Using Auto Racing as a Model to Teach Economics for Grades K-12

By Buchanan, Paula; Hankins, Rebecca | Journal of Economics and Economic Education Research, January 2008 | Go to article overview

Using Auto Racing as a Model to Teach Economics for Grades K-12


Buchanan, Paula, Hankins, Rebecca, Journal of Economics and Economic Education Research


INTRODUCTION

In today's society, it has become more difficult for K-12 teachers to keep students focused on their studies. Comments from a presentation on this topic at the Allied Academies Spring 2006 Conference indicated that with distractions such as television, video games, and the Internet, students' attentions are often focused upon interests outside of the classroom. In addition, The No Child Left Behind mandates preparing students for standardized tests that take up even more of teachers' class time. Many of these standardized tests focus on basic skills, in particular reading, math, science and English. Basic economic concepts are not usually included in this testing. In fact, "...educating...students in economics is not the norm; rather it is often ignored for many reasons, including a perceived lack of need for economic education, time constraints in the classroom, and inadequacy of teachers in the field" (Bethune & Ellis, 2000).

As a result, students often fail to learn such basic economic concepts as scarcity, supply and demand, and opportunity cost as effectively as they should. Ironically, many junior high and high school students are still taught home economics, but again, the economics portion is limited. The problem lies in that basic economics skills are not mandated, but are voluntary as laid out in the Voluntary National Content Standards in Economics. The 20 content standards described by the National Content Standards in Economics offer benchmarks for grades 4, 8, and 12. However, these standards are voluntary, leaving it up to individual states to decide how to incorporate economics into the school curriculum. For example, in the state of Alabama's "Standards and Benchmarks for Achieving Adequacy in Alabama Public Schools" economics is not listed at all. In the state of Texas, the curriculum for home economics for grades 7-8 is a module of thirteen sections under the heading Skills for Living, but only one section discusses anything related to economics.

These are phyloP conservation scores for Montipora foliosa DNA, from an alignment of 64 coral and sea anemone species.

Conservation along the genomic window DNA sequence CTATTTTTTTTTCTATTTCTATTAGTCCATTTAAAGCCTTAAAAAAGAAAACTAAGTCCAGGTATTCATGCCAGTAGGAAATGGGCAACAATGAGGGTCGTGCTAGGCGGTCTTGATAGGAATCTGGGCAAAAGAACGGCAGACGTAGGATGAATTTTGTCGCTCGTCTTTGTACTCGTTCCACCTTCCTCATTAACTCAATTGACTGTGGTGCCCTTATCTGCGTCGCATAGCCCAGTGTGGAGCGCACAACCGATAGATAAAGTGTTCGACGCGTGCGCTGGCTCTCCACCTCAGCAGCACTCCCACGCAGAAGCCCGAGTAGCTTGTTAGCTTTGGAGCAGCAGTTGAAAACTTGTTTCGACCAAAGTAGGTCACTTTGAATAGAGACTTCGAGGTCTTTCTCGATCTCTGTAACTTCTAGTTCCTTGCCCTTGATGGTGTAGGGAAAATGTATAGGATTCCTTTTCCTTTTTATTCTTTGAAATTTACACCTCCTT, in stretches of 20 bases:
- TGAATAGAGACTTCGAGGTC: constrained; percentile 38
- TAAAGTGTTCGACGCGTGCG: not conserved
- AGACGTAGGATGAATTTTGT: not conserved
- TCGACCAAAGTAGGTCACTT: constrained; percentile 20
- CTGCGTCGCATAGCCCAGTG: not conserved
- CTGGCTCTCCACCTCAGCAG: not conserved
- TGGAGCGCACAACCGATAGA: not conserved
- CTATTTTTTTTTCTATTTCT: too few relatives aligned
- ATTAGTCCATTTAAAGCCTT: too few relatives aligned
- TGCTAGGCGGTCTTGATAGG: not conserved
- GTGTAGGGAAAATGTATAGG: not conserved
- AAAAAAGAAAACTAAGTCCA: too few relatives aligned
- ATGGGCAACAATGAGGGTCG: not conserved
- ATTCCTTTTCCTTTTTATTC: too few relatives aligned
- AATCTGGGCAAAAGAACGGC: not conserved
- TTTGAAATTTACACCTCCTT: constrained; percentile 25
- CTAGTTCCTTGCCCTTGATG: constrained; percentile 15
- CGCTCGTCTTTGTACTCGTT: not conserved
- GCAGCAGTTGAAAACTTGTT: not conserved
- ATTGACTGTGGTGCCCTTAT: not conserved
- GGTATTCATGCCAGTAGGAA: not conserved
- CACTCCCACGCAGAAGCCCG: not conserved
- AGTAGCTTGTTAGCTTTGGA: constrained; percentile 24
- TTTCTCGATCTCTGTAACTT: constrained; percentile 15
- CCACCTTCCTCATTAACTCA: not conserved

Advocates for economic education face an additional two-pronged problem as a result of basic economic concepts not being an important component of K-12 teaching curricula. Many teachers have neither the basic skills nor time to effectively teach economics. Furthermore, economics is often viewed as one of the more difficult fields of study, and as a result is often avoided. Data from a recent survey of educators show that approximately fifty percent of elementary educators have no background in economics, and only twenty-five percent have had just one course in the subject. Therefore, most teachers interviewed in the survey said they experience a severe lack of confidence in their abilities to teach economics well (Schug, 1985).

LITERATURE REVIEW

In this article, the authors suggest a solution to the problem of teaching basic economic concepts in the classroom: introduce basic economic concepts to both teachers and students through auto racing. The auto racing industry has grown to be one of the most popular forms of entertainment. In fact, the National Association for Stock Car Auto Racing's (NASCAR) Nextel Cup racing series is the fastest-growing spectator sport in the nation. Its popularity and credibility as a national event is recognized by politicians and celebrities. An article recently noted that former New York City Mayor and current Presidential candidate Rudy Giuliani's "recent stop to the Daytona International Speedway for the Pepsi 400 race...has become almost a requirement for politicians as they seek the all-important Southern vote. George W. Bush did it, John McCain attended a race six weeks ago, and even John Kerry professed to be a fan in 2004 (Gordon, 2007)." Given the popularity of this spectator sport, the authors believe that using an auto racing model to teach economics will enhance both teacher capability and student learning. …

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